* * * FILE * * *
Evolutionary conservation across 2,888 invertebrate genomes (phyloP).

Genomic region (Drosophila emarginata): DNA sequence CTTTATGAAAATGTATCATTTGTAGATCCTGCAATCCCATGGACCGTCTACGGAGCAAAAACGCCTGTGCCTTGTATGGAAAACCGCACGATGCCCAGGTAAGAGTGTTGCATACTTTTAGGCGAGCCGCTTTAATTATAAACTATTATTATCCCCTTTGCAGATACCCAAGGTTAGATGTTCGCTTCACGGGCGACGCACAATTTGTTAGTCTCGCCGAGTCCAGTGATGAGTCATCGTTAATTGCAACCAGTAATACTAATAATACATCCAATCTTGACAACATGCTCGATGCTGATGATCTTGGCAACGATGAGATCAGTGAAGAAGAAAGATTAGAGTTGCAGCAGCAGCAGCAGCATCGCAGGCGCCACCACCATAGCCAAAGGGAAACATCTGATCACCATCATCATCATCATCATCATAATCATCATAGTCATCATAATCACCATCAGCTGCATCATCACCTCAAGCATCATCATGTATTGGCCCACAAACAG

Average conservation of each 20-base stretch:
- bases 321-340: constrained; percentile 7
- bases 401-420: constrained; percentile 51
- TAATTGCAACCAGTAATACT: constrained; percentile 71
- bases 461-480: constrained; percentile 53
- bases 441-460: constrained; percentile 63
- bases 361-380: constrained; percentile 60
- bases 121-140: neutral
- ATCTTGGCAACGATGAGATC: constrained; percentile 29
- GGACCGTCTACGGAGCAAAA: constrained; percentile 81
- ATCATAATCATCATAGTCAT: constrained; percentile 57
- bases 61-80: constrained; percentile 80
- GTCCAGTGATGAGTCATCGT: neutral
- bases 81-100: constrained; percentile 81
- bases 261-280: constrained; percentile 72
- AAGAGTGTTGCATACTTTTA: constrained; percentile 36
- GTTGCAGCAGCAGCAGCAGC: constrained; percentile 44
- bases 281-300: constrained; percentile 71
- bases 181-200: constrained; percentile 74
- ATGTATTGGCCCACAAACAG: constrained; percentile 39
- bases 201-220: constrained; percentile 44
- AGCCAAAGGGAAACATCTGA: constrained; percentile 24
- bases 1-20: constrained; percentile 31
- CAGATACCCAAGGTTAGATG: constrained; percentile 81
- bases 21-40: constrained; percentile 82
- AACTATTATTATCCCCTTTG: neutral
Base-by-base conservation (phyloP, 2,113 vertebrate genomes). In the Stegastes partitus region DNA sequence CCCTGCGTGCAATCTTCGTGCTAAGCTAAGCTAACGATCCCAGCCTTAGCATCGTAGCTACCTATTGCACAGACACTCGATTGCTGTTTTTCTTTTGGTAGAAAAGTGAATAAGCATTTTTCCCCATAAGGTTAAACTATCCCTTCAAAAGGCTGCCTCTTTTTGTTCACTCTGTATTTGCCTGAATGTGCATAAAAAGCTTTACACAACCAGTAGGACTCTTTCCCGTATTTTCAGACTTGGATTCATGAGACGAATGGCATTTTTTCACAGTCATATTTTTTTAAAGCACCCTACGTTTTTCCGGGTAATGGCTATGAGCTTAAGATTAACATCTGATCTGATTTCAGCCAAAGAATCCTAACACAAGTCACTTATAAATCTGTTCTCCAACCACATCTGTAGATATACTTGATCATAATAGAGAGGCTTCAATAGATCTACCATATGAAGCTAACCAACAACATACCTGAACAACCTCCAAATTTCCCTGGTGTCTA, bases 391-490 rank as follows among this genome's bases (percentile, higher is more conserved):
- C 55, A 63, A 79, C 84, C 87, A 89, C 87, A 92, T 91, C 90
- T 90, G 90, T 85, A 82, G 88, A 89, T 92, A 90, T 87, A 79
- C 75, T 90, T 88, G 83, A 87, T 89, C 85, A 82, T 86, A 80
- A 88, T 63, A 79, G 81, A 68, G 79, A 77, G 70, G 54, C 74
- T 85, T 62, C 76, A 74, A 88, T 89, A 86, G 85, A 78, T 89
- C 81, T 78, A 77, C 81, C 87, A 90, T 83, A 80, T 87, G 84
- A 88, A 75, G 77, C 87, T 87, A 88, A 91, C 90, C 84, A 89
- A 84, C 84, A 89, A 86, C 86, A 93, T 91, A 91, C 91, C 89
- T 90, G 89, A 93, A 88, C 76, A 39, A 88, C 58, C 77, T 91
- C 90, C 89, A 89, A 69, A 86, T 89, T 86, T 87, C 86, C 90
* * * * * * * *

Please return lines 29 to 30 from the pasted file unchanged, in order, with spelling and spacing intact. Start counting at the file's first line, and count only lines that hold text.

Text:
Base-by-base conservation (phyloP, 2,113 vertebrate genomes). In the Stegastes partitus region DNA sequence CCCTGCGTGCAATCTTCGTGCTAAGCTAAGCTAACGATCCCAGCCTTAGCATCGTAGCTACCTATTGCACAGACACTCGATTGCTGTTTTTCTTTTGGTAGAAAAGTGAATAAGCATTTTTCCCCATAAGGTTAAACTATCCCTTCAAAAGGCTGCCTCTTTTTGTTCACTCTGTATTTGCCTGAATGTGCATAAAAAGCTTTACACAACCAGTAGGACTCTTTCCCGTATTTTCAGACTTGGATTCATGAGACGAATGGCATTTTTTCACAGTCATATTTTTTTAAAGCACCCTACGTTTTTCCGGGTAATGGCTATGAGCTTAAGATTAACATCTGATCTGATTTCAGCCAAAGAATCCTAACACAAGTCACTTATAAATCTGTTCTCCAACCACATCTGTAGATATACTTGATCATAATAGAGAGGCTTCAATAGATCTACCATATGAAGCTAACCAACAACATACCTGAACAACCTCCAAATTTCCCTGGTGTCTA, bases 391-490 rank as follows among this genome's bases (percentile, higher is more conserved):
- C 55, A 63, A 79, C 84, C 87, A 89, C 87, A 92, T 91, C 90